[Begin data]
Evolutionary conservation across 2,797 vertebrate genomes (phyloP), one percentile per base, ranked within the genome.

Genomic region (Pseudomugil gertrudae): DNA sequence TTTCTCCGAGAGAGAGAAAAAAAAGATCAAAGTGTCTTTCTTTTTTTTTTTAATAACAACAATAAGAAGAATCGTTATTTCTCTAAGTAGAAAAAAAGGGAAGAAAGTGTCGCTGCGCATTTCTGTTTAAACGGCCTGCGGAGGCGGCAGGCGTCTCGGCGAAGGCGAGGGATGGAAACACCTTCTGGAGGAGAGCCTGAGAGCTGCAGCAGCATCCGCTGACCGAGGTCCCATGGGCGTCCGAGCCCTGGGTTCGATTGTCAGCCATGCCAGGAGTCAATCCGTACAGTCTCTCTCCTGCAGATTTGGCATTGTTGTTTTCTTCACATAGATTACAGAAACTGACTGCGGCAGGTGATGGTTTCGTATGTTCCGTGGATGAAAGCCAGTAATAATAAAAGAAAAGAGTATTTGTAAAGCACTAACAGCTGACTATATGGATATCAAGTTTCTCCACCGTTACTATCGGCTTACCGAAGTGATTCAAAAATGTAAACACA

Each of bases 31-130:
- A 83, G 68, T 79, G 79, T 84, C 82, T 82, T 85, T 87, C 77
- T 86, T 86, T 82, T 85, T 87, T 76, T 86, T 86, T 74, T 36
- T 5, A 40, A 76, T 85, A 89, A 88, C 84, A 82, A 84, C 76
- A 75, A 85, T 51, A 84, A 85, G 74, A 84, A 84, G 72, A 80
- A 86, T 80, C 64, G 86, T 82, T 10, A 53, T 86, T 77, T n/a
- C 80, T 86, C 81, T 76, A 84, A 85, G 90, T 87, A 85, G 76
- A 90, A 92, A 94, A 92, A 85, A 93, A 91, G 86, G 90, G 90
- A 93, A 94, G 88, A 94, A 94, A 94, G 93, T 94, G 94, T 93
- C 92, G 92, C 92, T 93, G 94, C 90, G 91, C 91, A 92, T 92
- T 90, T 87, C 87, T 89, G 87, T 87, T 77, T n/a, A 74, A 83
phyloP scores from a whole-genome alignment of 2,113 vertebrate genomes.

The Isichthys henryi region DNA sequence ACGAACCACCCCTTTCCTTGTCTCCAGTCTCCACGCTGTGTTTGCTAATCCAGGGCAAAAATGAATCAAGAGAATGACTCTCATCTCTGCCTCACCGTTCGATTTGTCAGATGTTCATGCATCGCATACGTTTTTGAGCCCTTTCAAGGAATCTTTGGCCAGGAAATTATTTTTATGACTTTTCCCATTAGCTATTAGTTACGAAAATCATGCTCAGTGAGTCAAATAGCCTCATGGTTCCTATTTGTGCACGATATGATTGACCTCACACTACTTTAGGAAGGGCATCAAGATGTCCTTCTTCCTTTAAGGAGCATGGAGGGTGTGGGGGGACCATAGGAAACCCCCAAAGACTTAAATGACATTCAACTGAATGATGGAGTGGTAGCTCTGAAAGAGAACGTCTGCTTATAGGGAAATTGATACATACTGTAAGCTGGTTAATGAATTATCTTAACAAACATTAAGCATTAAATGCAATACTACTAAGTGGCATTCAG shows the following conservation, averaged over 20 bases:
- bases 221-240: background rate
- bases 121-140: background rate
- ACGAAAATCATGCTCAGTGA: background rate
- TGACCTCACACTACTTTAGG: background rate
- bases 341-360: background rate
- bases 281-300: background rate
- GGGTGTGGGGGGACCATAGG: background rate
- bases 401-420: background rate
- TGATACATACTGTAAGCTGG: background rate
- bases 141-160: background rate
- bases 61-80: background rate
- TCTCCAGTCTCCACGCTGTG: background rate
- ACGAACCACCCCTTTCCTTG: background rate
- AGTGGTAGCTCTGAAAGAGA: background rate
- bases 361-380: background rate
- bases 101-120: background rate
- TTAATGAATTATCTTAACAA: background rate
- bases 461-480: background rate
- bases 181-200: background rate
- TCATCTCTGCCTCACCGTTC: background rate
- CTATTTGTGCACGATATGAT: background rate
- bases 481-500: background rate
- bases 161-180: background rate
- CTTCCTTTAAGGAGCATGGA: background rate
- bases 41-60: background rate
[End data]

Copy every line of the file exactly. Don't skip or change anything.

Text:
Evolutionary conservation across 2,797 vertebrate genomes (phyloP), one percentile per base, ranked within the genome.

Genomic region (Pseudomugil gertrudae): DNA sequence TTTCTCCGAGAGAGAGAAAAAAAAGATCAAAGTGTCTTTCTTTTTTTTTTTAATAACAACAATAAGAAGAATCGTTATTTCTCTAAGTAGAAAAAAAGGGAAGAAAGTGTCGCTGCGCATTTCTGTTTAAACGGCCTGCGGAGGCGGCAGGCGTCTCGGCGAAGGCGAGGGATGGAAACACCTTCTGGAGGAGAGCCTGAGAGCTGCAGCAGCATCCGCTGACCGAGGTCCCATGGGCGTCCGAGCCCTGGGTTCGATTGTCAGCCATGCCAGGAGTCAATCCGTACAGTCTCTCTCCTGCAGATTTGGCATTGTTGTTTTCTTCACATAGATTACAGAAACTGACTGCGGCAGGTGATGGTTTCGTATGTTCCGTGGATGAAAGCCAGTAATAATAAAAGAAAAGAGTATTTGTAAAGCACTAACAGCTGACTATATGGATATCAAGTTTCTCCACCGTTACTATCGGCTTACCGAAGTGATTCAAAAATGTAAACACA

Each of bases 31-130:
- A 83, G 68, T 79, G 79, T 84, C 82, T 82, T 85, T 87, C 77
- T 86, T 86, T 82, T 85, T 87, T 76, T 86, T 86, T 74, T 36
- T 5, A 40, A 76, T 85, A 89, A 88, C 84, A 82, A 84, C 76
- A 75, A 85, T 51, A 84, A 85, G 74, A 84, A 84, G 72, A 80
- A 86, T 80, C 64, G 86, T 82, T 10, A 53, T 86, T 77, T n/a
- C 80, T 86, C 81, T 76, A 84, A 85, G 90, T 87, A 85, G 76
- A 90, A 92, A 94, A 92, A 85, A 93, A 91, G 86, G 90, G 90
- A 93, A 94, G 88, A 94, A 94, A 94, G 93, T 94, G 94, T 93
- C 92, G 92, C 92, T 93, G 94, C 90, G 91, C 91, A 92, T 92
- T 90, T 87, C 87, T 89, G 87, T 87, T 77, T n/a, A 74, A 83
phyloP scores from a whole-genome alignment of 2,113 vertebrate genomes.

The Isichthys henryi region DNA sequence ACGAACCACCCCTTTCCTTGTCTCCAGTCTCCACGCTGTGTTTGCTAATCCAGGGCAAAAATGAATCAAGAGAATGACTCTCATCTCTGCCTCACCGTTCGATTTGTCAGATGTTCATGCATCGCATACGTTTTTGAGCCCTTTCAAGGAATCTTTGGCCAGGAAATTATTTTTATGACTTTTCCCATTAGCTATTAGTTACGAAAATCATGCTCAGTGAGTCAAATAGCCTCATGGTTCCTATTTGTGCACGATATGATTGACCTCACACTACTTTAGGAAGGGCATCAAGATGTCCTTCTTCCTTTAAGGAGCATGGAGGGTGTGGGGGGACCATAGGAAACCCCCAAAGACTTAAATGACATTCAACTGAATGATGGAGTGGTAGCTCTGAAAGAGAACGTCTGCTTATAGGGAAATTGATACATACTGTAAGCTGGTTAATGAATTATCTTAACAAACATTAAGCATTAAATGCAATACTACTAAGTGGCATTCAG shows the following conservation, averaged over 20 bases:
- bases 221-240: background rate
- bases 121-140: background rate
- ACGAAAATCATGCTCAGTGA: background rate
- TGACCTCACACTACTTTAGG: background rate
- bases 341-360: background rate
- bases 281-300: background rate
- GGGTGTGGGGGGACCATAGG: background rate
- bases 401-420: background rate
- TGATACATACTGTAAGCTGG: background rate
- bases 141-160: background rate
- bases 61-80: background rate
- TCTCCAGTCTCCACGCTGTG: background rate
- ACGAACCACCCCTTTCCTTG: background rate
- AGTGGTAGCTCTGAAAGAGA: background rate
- bases 361-380: background rate
- bases 101-120: background rate
- TTAATGAATTATCTTAACAA: background rate
- bases 461-480: background rate
- bases 181-200: background rate
- TCATCTCTGCCTCACCGTTC: background rate
- CTATTTGTGCACGATATGAT: background rate
- bases 481-500: background rate
- bases 161-180: background rate
- CTTCCTTTAAGGAGCATGGA: background rate
- bases 41-60: background rate